Upholding Justice with Integrity
Court Overview: The Circuit Court of Warren County stands as Virginia's primary trial court, equipped with the jurisdiction to preside over a comprehensive spectrum of both civil and criminal cases.
- Civil Cases: These are private disputes between two or more entities. They do not involve criminal charges but instead focus on conflicts over rights, responsibilities, or liabilities.
- Criminal Cases: These cases see the Commonwealth standing against individuals or entities accused of committing a crime.
- Jury Trials: Unique to the Circuit Court, many cases, whether civil or criminal, have the provision for a jury trial, ensuring a robust, democratic, and fair judicial process.
In every hearing, every trial, and every judgment, the Warren County Circuit Court remains steadfast in its commitment to justice, fairness, and the rule of law.
In civil cases, the circuit court has concurrent jurisdiction with the general district court over claims from $4,500 to $25,000 and exclusive original jurisdiction over almost all claims exceeding $25,000. The circuit court also has jurisdiction over divorce cases, disputes concerning wills and estates, and controversies involving real property. In criminal cases, the circuit court has jurisdiction over the trial of all felonies (offenses that may be punished by commitment to the penitentiary) and most of those misdemeanors (offenses carrying a penalty of not more than twelve months in jail) on appeal from district court or originally charged in circuit court. The circuit court also has jurisdiction over juveniles age 14 and older who are charged with felonies and whose cases have been certified or transferred by the judge of a juvenile and domestic relations court for trial in circuit court.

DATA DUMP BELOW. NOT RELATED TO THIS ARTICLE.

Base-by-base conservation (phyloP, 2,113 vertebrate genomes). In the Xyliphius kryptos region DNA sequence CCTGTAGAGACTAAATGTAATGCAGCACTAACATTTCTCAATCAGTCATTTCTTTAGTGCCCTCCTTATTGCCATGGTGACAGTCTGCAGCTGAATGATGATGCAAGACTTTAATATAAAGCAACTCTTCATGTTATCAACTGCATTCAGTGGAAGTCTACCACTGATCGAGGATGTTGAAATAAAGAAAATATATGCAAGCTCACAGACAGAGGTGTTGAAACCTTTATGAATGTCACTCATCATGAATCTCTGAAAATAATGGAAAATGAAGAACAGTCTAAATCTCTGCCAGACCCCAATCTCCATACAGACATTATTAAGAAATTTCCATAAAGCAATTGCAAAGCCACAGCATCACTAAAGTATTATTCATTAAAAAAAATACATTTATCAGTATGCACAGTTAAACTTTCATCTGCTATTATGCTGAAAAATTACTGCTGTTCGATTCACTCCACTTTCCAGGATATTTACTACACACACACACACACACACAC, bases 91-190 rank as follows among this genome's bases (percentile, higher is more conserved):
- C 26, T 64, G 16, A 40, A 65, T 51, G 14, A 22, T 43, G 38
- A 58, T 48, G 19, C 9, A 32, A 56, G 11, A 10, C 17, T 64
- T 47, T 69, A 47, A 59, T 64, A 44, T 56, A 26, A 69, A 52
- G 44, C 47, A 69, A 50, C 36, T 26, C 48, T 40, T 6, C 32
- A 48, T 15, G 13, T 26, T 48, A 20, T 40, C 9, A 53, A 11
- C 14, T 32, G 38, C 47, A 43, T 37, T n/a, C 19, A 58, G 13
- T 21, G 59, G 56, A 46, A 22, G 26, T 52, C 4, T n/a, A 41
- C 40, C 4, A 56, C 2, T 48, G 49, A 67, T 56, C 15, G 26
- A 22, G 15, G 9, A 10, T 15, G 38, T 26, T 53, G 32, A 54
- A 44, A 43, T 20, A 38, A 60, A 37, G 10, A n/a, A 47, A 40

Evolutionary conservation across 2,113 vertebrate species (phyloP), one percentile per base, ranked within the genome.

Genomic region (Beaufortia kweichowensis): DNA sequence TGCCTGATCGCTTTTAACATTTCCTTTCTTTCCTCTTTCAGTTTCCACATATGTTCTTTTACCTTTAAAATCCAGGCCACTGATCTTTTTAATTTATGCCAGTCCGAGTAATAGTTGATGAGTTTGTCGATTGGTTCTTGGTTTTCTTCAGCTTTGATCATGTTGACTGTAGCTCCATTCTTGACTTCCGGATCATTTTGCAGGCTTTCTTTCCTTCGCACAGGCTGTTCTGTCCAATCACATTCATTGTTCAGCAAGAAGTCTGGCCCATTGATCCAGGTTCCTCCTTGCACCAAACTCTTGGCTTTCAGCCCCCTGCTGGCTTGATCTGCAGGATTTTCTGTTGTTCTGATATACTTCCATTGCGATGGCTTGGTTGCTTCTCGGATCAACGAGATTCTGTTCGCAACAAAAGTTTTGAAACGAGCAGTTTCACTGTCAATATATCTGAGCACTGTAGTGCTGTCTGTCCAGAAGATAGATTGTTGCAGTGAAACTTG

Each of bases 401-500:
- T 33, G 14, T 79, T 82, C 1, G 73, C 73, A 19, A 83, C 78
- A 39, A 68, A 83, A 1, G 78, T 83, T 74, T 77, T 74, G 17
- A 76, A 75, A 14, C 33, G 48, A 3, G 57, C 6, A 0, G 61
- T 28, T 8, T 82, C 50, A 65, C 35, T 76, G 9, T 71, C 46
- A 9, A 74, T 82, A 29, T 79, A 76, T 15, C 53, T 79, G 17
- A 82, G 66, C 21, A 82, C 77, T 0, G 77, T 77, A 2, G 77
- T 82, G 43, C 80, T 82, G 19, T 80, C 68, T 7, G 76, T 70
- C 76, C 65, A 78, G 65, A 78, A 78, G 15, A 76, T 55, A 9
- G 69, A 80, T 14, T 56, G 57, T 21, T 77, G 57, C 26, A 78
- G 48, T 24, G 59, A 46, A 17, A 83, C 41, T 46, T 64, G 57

The circuit court has appellate jurisdiction over all appeals from the general district court and the juvenile and domestic relations district court. Appeals from these district courts are heard de novo; that is, the cases are tried from the beginning as though there had been no prior trial. The circuit court's appellate jurisdiction also extends to appeals from certain administrative agencies.
- Honorable Alexander R. Iden, Chief Judge
- Honorable Clark Andrew Ritchie
- Honorable Bruce D. Albertson
- Honorable Andrew S Baugher
- Honorable Kevin C. Black
- Honorable William W Eldridge IV
- Honorable Daryl L. Funk
- Honorable Brian M. Madden
A circuit court judge is elected for an eight-year term by a majority vote of both houses of the General Assembly. If the General Assembly is not in session when a vacancy occurs, the Governor temporarily appoints a judge (interim appointment) to serve until the General Assembly meets again and can elect a judge for a full term. The chief judge of the circuit is elected by majority vote of the judges serving the circuit. Circuit court judges are required to reside in the circuit they serve and must have been admitted to the Virginia Bar at least five years prior to election or appointment.
Terms and General Information
- Terms Begin the Second Monday of January, April, July, and October
- Civil Motion Day: Third Wednesday of Each Month
- Misdemeanor Appeals Days: Fourth Friday of Each Month
- Grand Juries: Second Monday of Each Month and Other Days as Needed
- Praecipe Must be Filed Seven Days Preceding Motion Day
- Court Convenes at 9 am
- Commissioners in Chancery are Utilized Only in Certain Cases
- Pretrial Conference Required in Most Civil Cases
- Local Rules Adopted Pursuant to Section 8.01-4